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  5. "Η άκρη του."

"Η άκρη του."

Translation:His edge.

September 1, 2016



This translation makes very little sense to me; 'his edge' might be some special advantage he has, but I doubt that that works for Greek. "its edge" could be the edge of a table, but is there some extended meaning for this phrase in Greek where the possessor is a person?


its end θα έπρεπε να είναι αποδεκτή απάντηση, π.χ. ή άκρη του τραπεζιού


Προστέθηκε ;)


Can this also be translated as "side"? It's only familiar to me as telling children "AKRH" whenever a car is coming, to get to the side of the road. Not just here in this sentence but in the other answers/hints.


Yes! Η άκρη του δρόμου = 'the edge/side of the road' , i.e. whenever a car is coming they would instruct you to move to the edge/side of the road.


What does this mean? I thought it means "his side", but this is not accepted. Should it be "its edge" as in the edge of some cutting instrument that is masculine in Greek?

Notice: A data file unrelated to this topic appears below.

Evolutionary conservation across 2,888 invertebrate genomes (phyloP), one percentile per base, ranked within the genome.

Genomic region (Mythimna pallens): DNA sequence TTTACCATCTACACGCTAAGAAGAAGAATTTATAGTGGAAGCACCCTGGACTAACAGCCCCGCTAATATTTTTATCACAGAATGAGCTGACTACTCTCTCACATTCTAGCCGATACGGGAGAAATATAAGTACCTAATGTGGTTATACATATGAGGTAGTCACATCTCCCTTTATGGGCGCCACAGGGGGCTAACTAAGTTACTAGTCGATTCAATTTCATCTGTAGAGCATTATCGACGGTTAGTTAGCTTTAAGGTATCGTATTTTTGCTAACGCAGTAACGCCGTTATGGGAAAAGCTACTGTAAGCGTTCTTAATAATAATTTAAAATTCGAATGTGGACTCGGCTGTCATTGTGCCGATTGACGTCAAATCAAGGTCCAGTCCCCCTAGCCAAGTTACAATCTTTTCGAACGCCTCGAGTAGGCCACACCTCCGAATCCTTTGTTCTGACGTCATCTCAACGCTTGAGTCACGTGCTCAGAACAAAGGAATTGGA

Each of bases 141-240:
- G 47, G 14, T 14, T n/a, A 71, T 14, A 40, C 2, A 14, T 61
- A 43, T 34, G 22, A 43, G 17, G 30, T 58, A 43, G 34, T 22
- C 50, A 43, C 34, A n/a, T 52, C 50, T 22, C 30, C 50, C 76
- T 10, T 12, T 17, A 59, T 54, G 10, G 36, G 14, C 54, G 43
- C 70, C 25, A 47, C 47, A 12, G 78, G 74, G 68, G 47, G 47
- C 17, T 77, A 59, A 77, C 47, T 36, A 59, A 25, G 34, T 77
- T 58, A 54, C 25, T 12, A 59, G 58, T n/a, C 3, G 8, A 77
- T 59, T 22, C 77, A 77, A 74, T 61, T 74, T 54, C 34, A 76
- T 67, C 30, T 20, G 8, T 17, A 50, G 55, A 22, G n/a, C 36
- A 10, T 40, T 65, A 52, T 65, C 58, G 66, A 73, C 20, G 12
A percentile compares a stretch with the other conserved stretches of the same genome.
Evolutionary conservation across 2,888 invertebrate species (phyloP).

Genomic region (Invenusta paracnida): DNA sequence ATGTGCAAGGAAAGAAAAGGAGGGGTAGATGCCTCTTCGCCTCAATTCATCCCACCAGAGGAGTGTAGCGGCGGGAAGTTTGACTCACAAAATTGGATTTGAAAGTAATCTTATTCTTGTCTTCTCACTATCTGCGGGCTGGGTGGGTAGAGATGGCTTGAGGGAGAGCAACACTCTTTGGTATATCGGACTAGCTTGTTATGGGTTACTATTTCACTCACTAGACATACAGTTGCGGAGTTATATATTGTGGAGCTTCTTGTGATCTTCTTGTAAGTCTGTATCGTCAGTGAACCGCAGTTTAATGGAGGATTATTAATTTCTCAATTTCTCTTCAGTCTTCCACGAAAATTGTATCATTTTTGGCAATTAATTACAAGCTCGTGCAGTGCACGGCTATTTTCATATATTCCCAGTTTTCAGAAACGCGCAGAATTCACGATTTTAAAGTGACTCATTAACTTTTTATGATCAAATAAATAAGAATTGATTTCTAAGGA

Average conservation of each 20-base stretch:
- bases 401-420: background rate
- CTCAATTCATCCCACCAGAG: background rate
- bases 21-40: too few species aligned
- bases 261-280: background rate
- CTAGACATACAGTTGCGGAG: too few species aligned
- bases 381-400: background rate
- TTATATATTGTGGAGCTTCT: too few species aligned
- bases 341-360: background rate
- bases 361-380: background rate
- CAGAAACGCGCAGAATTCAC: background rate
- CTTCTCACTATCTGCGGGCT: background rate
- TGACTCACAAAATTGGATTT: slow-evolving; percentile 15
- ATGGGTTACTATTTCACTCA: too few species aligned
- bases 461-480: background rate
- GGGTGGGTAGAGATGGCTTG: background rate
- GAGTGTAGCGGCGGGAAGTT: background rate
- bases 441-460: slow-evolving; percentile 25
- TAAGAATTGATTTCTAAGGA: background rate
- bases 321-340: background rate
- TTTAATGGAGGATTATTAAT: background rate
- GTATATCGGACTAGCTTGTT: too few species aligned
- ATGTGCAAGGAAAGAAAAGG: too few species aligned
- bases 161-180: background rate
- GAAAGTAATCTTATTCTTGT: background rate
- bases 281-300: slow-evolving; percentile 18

Yes I don't understand like everyone else here with no context. The system doesn't accept his side. Is it a physical or an abstract edge we are talking about?


Can this not be "the edge of it"? What would be "the edge of it"?


Yes, it could be. From Greek to English the translation could be: "His edge", "Its edge", "The edge of it", or "The edge of him". However, if I were to translate "The edge of it" into Greek I would say: "Η άκρη αυτού" because in my mind the English sentense puts slightly more emphasis on the object "it".


What about "his point", that is a nice abstract word.

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